Ethnographic Arms & Armour

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TomHurstAntiques 14th February 2016 08:56 AM

Can anyone help me translate this?
 
3 Attachment(s)
I recently bought a Bedja sword that was bought back from the battle field.
Can anyone help me translate the mark?
Many thanks.

Ibrahiim al Balooshi 14th February 2016 04:22 PM

Quote:
Originally Posted by TomHurstAntiques
I recently bought a Bedja sword that was bought back from the battle field.
Can anyone help me translate the mark?
Many thanks.


Salaams TomHurstAntiques, There is nothing to translate except the fact that this weapon has Dukari moons on it. These moon strike marks can be traced to European makers marks...although broadly speaking as they didnt actually totally belong to a specific maker... thus any sword factory was capable of turning them out... Toledo and Solingen did it and so... the mark was copied across Africa.

There is some conjecture deciding if the mark is European and then the sword being sold as a trade blade onto African markets or if in fact the strike was done locally. I suspect the latter.

see http://www.vikingsword.com/ethsword/kaskara/index.html

Regards,
Ibrahiim al Balooshi.

TomHurstAntiques 15th February 2016 08:41 PM

Thank you so much for your help.
Its a really romantic notion but I think your probably right.

Jim McDougall 16th February 2016 03:36 PM

As Ibrahiim has well described, these crescent moons were characteristic pairings used primarily by Hausa smiths in many examples of their blades across Saharan and Sudanese regions. These triple fullered blades are referred to as 'masri' and were native produced in considerable volumes.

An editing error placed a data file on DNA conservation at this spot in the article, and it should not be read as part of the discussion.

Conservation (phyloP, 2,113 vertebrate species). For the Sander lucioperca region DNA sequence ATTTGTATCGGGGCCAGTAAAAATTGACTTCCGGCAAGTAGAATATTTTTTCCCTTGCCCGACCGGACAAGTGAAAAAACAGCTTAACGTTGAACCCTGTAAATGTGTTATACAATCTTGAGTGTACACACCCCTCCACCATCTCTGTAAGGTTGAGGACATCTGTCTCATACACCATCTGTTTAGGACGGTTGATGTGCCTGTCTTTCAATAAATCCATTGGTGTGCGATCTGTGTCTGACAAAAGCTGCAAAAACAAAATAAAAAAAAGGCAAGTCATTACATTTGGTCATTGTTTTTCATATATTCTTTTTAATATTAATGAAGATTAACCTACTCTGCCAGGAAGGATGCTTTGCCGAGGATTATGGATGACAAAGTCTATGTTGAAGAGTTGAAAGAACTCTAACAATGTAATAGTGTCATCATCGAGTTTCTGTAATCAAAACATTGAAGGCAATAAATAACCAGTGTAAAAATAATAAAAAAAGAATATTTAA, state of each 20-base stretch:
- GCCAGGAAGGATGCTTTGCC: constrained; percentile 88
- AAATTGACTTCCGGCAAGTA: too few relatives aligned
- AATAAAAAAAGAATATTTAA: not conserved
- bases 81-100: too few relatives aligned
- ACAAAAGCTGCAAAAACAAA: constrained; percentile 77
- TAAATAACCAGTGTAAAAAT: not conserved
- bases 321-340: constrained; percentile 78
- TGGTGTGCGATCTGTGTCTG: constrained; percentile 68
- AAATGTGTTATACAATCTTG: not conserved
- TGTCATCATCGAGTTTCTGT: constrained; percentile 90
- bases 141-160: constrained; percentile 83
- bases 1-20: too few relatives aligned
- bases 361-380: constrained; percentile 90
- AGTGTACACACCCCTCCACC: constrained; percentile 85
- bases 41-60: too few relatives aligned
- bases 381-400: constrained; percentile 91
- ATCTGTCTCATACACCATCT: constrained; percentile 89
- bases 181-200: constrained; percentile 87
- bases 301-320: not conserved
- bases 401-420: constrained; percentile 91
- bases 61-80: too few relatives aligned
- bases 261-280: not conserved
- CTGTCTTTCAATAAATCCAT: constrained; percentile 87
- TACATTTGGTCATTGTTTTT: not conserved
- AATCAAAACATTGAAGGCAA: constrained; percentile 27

While most are of course tempted to presume the 'romantic' notion of these being brought back from the battlefields in the Sudan (a good number were), the truth is that 'producing' souveniers became a notable cottage industry bringing the volume of these 'bringbacks' to staggering proportions.

These were actually produced in volume well into the 20th century and remained traditional accoutrements sought as souveniers in the Anglo-Egyptian Sudan.

It must be remembered that ethnographic arms such as these remain distinct examples of the profound tradition behind them. In the Sudan the native people recall Omdurman and the Mahdist period clearly and hold these weapons in the same esteem as then.

TomHurstAntiques 14th December 2017 09:02 PM

Thank you.

digenis 18th December 2017 03:16 PM

There were plenty recently made swords of that type when I visited the lake Nasser region near the Egyptian-Sudanese border a few years ago.

I am not expressing an opinion on yours.


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